A harness is a common yet practical piece of equipment to have in order to protect against falls. On job sites everywhere, safety harnesses are used to keep workers safe as they work even a few feet off the ground.

A key component of those safety harnesses is the lanyard. If you are looking to get a new one for your safety gear, it is important to know how to choose one. Here are a few helpful tips to help you choose the right one.

Safety Standards

When choosing a harness lanyard, it is important to know that it has been tested to meet current safety standards. Just like any other piece of equipment or technology, a safety harness lanyard should be checked to make sure that it conforms to those standards.

There are precise maximum weight loads, arresting forces, and other standards that manufacturers are required to test against. A product worth its salt should meet those standards to ensure the utmost safety. Never, ever choose a harness lanyard that does not adhere to strict standards. Even a minor failure can have catastrophic results and there should be no compromises when it comes to safety on the job.


Is it the Right Size?

Another important factor when choosing a harness lanyard is a proper fit. Though we consider the safety standards, it is important to know that everything fits properly. A snug but comfortable fit means a lot, the least of which is that the harness will be worn in all necessary situations and settings.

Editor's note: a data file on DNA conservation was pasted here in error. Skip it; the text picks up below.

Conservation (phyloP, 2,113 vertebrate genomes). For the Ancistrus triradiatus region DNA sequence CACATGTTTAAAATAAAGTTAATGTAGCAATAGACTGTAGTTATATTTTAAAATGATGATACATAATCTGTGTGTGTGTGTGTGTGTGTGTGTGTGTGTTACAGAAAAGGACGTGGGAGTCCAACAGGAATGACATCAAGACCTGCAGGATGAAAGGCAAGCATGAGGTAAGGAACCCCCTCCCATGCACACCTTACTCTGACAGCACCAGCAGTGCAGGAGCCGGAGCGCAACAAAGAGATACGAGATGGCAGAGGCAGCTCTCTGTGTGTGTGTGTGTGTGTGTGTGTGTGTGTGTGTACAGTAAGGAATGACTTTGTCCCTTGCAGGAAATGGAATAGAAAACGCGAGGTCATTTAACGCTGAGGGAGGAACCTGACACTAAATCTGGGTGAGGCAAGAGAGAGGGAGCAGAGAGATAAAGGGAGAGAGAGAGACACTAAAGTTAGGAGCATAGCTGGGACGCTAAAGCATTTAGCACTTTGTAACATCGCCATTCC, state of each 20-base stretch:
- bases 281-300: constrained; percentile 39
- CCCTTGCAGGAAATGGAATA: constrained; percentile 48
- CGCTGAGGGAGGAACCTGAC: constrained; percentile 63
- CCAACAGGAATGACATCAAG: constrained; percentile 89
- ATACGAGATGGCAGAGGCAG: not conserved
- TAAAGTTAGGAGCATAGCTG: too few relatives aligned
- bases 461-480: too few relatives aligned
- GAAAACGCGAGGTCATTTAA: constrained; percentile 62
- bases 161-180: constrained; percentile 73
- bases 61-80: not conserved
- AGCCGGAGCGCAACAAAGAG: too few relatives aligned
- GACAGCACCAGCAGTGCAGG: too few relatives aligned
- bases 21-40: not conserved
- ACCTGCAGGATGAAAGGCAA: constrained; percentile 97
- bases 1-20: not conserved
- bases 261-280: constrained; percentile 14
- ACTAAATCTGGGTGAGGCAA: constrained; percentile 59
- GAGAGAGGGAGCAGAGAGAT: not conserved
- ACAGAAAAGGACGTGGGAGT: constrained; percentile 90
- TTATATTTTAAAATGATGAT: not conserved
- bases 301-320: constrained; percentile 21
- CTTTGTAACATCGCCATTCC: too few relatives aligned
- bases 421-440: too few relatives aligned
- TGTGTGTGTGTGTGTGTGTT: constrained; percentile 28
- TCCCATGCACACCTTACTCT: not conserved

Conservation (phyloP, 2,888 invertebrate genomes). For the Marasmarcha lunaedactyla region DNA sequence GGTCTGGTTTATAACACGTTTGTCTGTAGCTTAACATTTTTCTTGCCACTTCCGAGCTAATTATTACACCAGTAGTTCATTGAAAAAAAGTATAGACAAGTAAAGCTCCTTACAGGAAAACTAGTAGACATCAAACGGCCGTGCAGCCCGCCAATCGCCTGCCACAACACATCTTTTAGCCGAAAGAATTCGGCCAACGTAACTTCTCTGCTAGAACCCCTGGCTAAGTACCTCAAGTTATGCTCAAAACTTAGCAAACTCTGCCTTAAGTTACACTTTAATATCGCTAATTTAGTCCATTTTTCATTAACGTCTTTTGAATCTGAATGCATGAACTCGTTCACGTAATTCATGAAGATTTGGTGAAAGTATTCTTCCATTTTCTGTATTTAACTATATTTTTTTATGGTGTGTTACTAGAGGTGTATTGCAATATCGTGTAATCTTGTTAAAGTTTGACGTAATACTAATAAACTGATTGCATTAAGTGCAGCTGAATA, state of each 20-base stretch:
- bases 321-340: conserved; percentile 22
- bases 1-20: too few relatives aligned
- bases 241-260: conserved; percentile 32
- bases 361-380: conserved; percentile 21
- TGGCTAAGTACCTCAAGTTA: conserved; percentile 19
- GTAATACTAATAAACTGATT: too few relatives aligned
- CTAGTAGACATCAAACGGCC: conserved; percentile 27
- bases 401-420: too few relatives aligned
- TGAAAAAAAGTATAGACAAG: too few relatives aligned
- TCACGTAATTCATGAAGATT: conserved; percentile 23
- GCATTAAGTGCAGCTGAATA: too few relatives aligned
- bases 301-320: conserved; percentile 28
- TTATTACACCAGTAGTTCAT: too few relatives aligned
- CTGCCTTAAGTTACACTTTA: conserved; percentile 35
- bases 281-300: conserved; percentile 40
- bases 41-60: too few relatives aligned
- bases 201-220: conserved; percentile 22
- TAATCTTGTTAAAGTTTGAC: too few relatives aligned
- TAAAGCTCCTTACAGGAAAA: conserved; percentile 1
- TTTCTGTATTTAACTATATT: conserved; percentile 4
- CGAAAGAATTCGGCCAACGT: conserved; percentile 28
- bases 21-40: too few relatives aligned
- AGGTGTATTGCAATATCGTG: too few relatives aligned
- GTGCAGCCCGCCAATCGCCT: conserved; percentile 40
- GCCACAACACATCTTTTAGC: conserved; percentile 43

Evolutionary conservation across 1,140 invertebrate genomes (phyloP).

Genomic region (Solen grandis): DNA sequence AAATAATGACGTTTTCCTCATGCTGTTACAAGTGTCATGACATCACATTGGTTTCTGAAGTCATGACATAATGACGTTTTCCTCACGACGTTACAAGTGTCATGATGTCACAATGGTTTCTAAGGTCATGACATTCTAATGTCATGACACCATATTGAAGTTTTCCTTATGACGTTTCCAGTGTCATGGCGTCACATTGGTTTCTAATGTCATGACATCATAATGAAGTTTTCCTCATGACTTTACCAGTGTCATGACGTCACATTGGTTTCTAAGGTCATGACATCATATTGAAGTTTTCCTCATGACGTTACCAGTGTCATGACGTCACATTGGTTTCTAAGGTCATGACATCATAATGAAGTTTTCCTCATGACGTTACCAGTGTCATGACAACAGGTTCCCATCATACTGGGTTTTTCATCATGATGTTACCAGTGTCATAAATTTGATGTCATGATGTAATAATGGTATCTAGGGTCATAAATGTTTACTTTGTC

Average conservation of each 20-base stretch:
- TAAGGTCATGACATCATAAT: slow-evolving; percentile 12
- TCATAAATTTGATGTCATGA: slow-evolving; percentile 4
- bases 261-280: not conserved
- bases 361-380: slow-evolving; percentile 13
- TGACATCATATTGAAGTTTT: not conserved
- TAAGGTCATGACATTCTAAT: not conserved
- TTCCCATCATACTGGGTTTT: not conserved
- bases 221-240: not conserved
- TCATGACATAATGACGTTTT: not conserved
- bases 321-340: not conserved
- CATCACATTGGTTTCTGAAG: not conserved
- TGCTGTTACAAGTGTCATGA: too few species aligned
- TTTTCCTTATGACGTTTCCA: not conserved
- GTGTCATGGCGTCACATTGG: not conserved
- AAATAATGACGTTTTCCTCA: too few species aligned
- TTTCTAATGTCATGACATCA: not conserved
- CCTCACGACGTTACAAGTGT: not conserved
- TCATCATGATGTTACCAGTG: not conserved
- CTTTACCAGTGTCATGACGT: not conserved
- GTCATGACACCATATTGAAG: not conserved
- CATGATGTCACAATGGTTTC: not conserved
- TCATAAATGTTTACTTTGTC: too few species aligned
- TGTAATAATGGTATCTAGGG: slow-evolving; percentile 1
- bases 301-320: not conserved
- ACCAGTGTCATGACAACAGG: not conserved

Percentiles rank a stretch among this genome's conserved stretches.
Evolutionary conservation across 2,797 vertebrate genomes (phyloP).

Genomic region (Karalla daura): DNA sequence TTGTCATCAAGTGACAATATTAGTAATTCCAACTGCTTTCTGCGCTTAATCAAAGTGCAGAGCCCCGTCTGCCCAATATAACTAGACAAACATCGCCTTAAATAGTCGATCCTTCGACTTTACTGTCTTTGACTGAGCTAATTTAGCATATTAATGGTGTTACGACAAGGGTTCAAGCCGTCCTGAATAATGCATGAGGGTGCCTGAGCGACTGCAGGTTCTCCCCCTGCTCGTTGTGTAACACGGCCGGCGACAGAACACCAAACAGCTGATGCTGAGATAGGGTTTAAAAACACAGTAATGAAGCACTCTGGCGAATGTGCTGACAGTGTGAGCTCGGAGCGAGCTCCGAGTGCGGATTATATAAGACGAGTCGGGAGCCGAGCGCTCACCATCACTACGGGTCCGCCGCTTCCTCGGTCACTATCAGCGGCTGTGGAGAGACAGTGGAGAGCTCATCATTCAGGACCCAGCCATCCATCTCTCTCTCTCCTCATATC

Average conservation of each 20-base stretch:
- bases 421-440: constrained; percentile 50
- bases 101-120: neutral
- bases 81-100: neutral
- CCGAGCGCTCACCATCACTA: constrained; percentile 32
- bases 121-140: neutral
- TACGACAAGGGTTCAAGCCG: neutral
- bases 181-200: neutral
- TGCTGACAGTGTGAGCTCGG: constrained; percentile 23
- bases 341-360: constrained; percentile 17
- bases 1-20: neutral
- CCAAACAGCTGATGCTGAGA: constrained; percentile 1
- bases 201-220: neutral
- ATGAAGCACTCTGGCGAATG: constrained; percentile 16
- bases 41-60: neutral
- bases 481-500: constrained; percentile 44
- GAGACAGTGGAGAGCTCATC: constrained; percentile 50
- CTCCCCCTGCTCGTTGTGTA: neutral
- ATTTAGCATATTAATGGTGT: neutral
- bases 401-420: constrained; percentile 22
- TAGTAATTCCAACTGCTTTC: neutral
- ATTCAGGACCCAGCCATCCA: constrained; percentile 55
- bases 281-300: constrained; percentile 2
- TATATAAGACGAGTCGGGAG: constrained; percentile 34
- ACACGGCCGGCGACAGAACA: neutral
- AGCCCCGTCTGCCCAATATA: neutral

The lanyard should provide ample slack but too much can be disastrous. Be sure to know the measurements of those wearing the harness, the heights they will be working at, and the necessary slack required in the event of a fall. All of these things are important to know ahead of time so that you can choose a lanyard that works best.

The Right Material

Harness lanyards come in a few different materials, each offering its own benefits and features. Each of them has been approved to provide elasticity and support in one convenient package. After that, it is a matter of knowing the different benefits that each material offers and why one may be more ideal for what you are doing than another.

Lanyards typically are made from rope, webbing, or cable. Choosing the right lanyard depends on the environment in which you will be working, plus the potential hazards that occur on the job. It is always a good idea to have a few different lanyards handy in the event that one shows signs of wear and tear, making it unusable.


Connection Hardware

The lanyard anchors at a certain point, allowing it to support the weight of the person falling. The proper connection hardware should have either a snap hook or a carabiner. Either should be compatible with the anchor point and the harness, so check that out ahead of time. Don’t just assume that one will work with the other. Cutting corners is how accidents happen.

It is important to note that they should connect and disconnect relatively easily. Getting out of them may be necessary in the event that the person gets stuck while elevated. That said, they should be very secure when loaded. A lanyard and harness worth their salt will not give out when loaded, ensuring proper safety.

There are other factors worth considering, but this should help you find the right harness lanyard for your needs. In the end, you and anyone else working on that job can feel safe and secure

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